ADHD in Women and Girls

By Nichol Dabrowski

ADHD—we often think of an overactive child, running around, unable to pay attention. While this is very much classic for ADHD, it does not commonly show up this way in women (or girls). That can make diagnosis at a young age for girls more difficult, leading to a childhood and young adulthood that is challenging and confusing.

There are 3 types of ADHD—hyperactive, inattentive, and combined. According to research, symptoms of ADHD in girls present predominantly as inattentive. This is why ADHD has been overlooked in girls—it doesn’t present how we EXPECT ADHD to present. Inattentive ADHD looks like:

  • Fails to give close attention to details or makes careless mistakes
  • Has difficulty sustaining attention, does not appear to listen
  • Struggles to follow through with instructions, has difficulty with organization
  • Avoids or dislikes tasks requiring sustained mental effort, loses things easily
  • Is easily distracted, is forgetful in daily activities


While research shows this, it also demonstrates that girls may have hyperactivity internally versus externally (typically seen in boys). Internal hyperactivity may include:

  • Acts impulsivity or speaks before thinking
  • Appears to daydream but will explains that her thoughts feel like they are “going a million miles a minute” and she has trouble keeping her mind on one topic
  • Easily makes friends but has difficulty sustaining friendships
  • Self-harming activities, or activities that require extreme and unhealthy self-discipline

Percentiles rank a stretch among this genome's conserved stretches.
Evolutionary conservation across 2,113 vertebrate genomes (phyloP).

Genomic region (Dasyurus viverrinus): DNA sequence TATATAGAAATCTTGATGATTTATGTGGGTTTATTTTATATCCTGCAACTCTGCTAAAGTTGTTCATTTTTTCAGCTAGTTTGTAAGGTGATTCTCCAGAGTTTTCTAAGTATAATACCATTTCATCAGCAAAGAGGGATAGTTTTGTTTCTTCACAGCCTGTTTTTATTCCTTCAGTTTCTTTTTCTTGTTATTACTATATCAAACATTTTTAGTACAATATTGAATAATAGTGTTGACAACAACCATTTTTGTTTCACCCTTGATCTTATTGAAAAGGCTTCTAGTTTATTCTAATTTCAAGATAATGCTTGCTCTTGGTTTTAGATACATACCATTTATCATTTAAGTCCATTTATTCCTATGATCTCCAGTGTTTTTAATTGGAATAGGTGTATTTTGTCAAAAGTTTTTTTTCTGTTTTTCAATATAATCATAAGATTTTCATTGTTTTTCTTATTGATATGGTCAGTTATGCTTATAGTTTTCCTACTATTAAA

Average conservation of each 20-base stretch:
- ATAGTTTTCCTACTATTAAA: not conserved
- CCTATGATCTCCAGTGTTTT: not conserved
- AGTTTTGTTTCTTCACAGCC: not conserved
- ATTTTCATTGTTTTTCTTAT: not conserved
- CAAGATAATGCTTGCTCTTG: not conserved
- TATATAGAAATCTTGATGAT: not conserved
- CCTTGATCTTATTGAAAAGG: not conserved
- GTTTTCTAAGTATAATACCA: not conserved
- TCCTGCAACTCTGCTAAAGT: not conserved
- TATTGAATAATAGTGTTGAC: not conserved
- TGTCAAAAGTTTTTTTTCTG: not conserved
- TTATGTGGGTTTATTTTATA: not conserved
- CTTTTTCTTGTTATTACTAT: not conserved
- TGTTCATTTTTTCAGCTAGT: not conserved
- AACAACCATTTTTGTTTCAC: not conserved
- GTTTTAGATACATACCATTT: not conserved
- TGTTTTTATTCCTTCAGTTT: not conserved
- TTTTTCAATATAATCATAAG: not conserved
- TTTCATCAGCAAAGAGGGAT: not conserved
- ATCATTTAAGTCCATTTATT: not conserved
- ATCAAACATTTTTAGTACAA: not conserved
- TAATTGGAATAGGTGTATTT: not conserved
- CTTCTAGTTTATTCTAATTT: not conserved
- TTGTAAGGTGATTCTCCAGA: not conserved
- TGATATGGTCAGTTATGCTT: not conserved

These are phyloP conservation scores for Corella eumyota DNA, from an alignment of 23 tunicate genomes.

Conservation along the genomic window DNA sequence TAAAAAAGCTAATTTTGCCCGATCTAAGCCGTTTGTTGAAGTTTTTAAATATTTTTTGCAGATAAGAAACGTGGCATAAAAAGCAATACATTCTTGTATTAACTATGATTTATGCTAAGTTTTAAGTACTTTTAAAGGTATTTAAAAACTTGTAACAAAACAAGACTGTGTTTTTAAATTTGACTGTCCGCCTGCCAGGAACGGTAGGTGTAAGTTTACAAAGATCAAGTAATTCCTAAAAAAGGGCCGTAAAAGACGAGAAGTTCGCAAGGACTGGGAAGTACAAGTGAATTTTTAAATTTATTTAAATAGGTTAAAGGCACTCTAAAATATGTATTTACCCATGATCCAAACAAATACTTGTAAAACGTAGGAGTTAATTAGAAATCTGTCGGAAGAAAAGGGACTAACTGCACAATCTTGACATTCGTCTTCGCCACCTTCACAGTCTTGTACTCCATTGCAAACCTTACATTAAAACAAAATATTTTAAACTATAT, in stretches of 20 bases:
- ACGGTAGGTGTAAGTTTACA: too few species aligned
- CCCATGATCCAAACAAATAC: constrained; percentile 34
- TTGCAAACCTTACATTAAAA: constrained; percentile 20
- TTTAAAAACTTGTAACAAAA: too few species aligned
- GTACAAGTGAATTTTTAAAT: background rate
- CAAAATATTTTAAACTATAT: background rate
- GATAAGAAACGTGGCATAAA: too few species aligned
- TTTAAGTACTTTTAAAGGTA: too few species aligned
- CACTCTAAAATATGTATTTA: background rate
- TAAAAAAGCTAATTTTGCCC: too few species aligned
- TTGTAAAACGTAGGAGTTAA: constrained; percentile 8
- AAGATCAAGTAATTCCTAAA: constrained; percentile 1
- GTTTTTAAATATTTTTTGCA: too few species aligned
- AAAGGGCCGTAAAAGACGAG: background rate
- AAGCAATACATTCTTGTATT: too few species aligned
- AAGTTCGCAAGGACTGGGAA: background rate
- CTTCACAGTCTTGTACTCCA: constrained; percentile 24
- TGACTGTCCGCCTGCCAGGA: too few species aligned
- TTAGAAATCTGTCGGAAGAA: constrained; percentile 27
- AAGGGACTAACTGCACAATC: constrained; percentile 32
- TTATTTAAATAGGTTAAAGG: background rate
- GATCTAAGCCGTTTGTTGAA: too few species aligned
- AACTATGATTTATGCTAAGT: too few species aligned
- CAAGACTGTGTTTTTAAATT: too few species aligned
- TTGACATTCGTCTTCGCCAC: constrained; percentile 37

• Adopts compensatory strategies, leading to working two to three times as hard as her peers in order to be equally successful
  • Fears rejection by peers or friends and clings to other people or remains in unhealthy relationships

In history, it was assumed that girls did not have ADHD. Many adult women today are realizing their difficulties are classic of ADHD only after one of their children was diagnosed. Women who are diagnosed later in life may feel understood—they finally know what has been challenging them all these years. They can seek treatment that will increase their quality of life. Some may feel grief for the years they “lost” with untreated attention issues.

When left untreated, girls become aware—not of their symptoms, but of their failings to keep up with peers in neuro-typical ways (socially, academically) and ultimately feel they are unlovable, unworthy, or unable. These negative core beliefs can negatively affect the self-image of any person that experiences them, carrying into every area of their life.

Women that are experiencing symptoms of ADHD that do not yet have a formal diagnosis can begin working with a therapist and a psychiatrist. Accessing formal testing is important for diagnosis. This can be done at ADHD testing centers or where a psychiatrist feels would be most helpful for a client. It is also important to begin counseling and psychotherapy to identify unhelpful thought patterns, work to rebuild healthy thought patterns and positive self-image, work through feelings of shame, and to develop coping skills for symptoms of ADHD.

To learn more about ADHD in women and girls, visit this site:

If you know someone (or yourself) that may be struggling with ADHD, reach out to one of our wonderful therapists at Owens Counseling. You can make an appointment virtually or in-person at any of our multiple locations in IL. We look forward to serving you and helping you or your loved ones find the happiness & quality of life they deserve. Call 847-854-4333 to speak with our admin team to set up an appointment today.